|FRANCE2 TAPES ABOUT AL DURAH|
FRANCE2 TAPES: AL DURAH MATERIAL
Notes by Richard Landes after three viewings
The main material from the France2 tapes has already been discussed at length in terms of its insights into Pallywood and al Durah. In this essay, I will address what the tapes tell us further about the al Durah affair aside from the direct evidence.
The final scene on Talal's tapes from September 30, just after the al-Durah sequence shows a man being loaded in an ambulance at the intersection. This footage, which looks like much of the Pallywood footage from earlier in the day (no stretcher, no signs of blood, clumsy evacuation), is clearly neither the boy nor the father (since they would have been very bloody and evacuated from the barrel). If Talal still had enough battery power to take this shot after the al Durah scene, why did he not take more pictures of the allegedly far more lurid al Durah scene - the boy "bleeding for twenty minutes," the hail of gunfire, their evacuation?
Perhaps the most important information about al Durah on the France2 tapes comes from the day after. This day-after footage has a terrible photo from the previous day of the boy in the hospital (not necessarily Muhamed al Durah) with his stomach torn (or cut) open and his guts spilling out. (I have not been able to get a copy of this photo and would welcome a copy from anyone who has it.) It is difficult to imagine this gaping hole as an entry wound, suggesting that he was either shot from behind or further opened up by doctors in the hospital. In any case, such a wound certainly would have left massive quantities of blood on the ground behind the barrel.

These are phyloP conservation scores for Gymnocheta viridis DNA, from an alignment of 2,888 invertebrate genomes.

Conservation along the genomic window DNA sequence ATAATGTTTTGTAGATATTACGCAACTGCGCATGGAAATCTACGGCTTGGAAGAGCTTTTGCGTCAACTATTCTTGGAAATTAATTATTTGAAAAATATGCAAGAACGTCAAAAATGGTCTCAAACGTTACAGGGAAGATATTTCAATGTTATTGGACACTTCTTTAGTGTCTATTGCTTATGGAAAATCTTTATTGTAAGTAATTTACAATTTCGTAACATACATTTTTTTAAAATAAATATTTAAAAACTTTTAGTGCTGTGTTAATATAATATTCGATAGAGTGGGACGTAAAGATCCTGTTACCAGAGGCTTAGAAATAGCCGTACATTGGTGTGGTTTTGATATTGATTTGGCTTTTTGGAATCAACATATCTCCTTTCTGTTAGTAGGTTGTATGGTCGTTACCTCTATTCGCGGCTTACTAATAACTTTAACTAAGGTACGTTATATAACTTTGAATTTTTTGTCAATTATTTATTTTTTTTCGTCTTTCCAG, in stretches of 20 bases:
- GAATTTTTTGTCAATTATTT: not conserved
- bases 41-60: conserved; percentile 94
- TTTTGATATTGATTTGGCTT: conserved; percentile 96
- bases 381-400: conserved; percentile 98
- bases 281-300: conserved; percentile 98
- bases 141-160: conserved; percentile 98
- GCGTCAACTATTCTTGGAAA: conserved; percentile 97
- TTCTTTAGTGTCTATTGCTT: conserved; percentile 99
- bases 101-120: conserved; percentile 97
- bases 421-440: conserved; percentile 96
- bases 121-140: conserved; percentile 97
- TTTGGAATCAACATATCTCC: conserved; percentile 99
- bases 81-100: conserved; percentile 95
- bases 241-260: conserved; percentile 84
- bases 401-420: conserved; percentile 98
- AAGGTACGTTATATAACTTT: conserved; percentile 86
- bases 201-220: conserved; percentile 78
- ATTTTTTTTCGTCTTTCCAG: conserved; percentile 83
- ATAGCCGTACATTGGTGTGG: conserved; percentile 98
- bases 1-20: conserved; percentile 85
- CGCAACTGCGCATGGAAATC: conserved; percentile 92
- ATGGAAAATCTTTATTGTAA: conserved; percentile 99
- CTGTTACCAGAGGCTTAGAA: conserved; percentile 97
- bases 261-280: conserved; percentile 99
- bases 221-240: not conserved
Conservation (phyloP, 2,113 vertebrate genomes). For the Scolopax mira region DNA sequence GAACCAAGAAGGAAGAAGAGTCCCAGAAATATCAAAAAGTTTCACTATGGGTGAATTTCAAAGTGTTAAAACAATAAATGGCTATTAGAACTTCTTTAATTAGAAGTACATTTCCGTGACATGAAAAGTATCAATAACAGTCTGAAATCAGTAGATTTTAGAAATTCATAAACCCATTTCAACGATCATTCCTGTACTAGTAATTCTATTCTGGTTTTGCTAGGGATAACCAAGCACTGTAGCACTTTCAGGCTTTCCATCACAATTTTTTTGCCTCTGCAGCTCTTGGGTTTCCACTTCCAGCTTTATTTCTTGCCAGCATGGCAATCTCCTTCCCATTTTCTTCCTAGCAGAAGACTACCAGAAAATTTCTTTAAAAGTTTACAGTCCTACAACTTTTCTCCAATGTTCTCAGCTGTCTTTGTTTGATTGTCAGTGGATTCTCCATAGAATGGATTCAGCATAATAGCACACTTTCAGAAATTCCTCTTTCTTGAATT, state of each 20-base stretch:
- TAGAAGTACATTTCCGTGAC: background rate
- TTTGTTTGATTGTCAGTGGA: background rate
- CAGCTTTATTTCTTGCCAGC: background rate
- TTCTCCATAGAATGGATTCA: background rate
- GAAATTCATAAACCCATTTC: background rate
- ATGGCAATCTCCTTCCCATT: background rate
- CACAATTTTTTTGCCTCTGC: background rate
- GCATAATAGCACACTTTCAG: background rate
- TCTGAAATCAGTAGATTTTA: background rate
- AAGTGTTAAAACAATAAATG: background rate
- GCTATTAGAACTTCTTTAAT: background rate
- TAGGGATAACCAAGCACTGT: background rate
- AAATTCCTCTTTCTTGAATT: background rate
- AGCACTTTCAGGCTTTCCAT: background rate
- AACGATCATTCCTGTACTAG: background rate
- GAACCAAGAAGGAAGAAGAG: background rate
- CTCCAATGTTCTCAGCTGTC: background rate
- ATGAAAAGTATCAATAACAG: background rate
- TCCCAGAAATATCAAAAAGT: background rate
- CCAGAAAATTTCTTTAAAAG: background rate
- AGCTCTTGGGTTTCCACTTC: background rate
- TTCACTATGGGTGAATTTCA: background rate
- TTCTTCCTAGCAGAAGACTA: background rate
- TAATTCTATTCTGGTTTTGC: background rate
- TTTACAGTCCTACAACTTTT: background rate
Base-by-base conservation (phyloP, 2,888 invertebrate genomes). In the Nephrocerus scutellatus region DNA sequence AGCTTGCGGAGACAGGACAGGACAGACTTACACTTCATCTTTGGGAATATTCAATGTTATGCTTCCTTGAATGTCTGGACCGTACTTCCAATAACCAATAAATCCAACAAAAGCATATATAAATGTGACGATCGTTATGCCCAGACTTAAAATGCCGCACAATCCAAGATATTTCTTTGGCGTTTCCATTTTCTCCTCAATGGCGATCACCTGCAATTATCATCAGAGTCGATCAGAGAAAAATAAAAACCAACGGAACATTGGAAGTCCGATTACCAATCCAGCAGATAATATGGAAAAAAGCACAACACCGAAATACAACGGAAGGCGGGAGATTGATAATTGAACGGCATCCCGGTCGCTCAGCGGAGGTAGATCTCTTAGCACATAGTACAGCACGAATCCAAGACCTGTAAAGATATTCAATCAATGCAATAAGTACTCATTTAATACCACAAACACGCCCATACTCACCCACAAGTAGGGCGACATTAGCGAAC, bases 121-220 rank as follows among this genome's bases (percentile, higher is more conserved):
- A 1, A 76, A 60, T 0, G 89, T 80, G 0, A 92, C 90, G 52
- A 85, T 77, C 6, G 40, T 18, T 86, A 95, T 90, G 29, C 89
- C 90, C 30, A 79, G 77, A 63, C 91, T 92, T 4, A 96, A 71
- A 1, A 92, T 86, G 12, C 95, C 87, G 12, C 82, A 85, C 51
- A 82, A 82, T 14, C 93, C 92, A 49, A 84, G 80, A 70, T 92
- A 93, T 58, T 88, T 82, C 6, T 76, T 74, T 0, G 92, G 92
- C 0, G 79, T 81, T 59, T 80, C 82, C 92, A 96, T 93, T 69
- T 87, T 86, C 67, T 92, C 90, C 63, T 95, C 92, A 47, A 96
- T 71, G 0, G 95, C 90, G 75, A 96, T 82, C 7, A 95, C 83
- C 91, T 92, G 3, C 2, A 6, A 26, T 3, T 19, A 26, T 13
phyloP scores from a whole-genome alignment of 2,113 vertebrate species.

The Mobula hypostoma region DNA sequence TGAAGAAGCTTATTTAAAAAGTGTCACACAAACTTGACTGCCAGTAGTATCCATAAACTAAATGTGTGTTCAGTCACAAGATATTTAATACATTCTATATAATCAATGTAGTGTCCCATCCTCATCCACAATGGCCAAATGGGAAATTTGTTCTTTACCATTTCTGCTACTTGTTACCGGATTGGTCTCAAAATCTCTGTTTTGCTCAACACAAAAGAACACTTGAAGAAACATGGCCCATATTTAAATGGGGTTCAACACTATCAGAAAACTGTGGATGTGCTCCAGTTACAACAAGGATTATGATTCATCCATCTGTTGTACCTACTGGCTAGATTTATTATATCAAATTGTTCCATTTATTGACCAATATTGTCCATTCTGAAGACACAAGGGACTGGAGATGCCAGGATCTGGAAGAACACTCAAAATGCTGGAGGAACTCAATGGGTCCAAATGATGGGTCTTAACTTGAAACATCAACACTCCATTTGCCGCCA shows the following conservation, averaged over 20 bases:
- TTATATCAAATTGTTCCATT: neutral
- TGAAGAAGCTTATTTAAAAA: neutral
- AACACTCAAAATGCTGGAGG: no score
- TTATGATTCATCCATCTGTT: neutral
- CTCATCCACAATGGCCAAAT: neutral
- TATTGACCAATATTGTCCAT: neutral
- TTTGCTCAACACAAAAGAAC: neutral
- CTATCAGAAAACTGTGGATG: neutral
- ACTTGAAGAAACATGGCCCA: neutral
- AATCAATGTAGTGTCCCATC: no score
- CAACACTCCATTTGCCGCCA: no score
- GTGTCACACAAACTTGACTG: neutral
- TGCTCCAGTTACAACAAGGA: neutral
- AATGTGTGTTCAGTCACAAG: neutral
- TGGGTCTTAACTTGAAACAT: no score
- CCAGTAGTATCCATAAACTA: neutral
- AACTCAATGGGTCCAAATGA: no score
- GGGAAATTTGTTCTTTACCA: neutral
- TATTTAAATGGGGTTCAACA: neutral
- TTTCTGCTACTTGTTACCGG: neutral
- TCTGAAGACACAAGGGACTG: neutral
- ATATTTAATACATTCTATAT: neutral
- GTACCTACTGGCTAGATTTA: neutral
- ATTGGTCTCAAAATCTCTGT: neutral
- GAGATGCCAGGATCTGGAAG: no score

The footage taken in the afternoon by Talal, however, shows several scenes of the barrel that show no sign of blood where the father and son sat. The ground is slightly darker behind the barrel, which prompted Enderlin to remark to me that perhaps they had either cleaned up the pool of blood, or poured sand over it. Given that the wall should have been splattered with blood, and that the bleeding would have covered far more than the area that is slightly darker, including the wall, this seems like an unlikely explanation.
In any case, the Palestinians involved clearly understood that the lack of blood posed serious problems for their "narrative," supplied fresh blood for the visit of the journalists around noon. The picture below shows the scene around noon (to judge from the lack of shadows). Note the bright red color of the blood, something that no journalist remarked in their reports. (Goldenberg actually refers to the "darkening blood…" - a day later?) Additionally there is no blood on the wall where presumably a total of nine wounds from high-speed bullets would have left quite a display.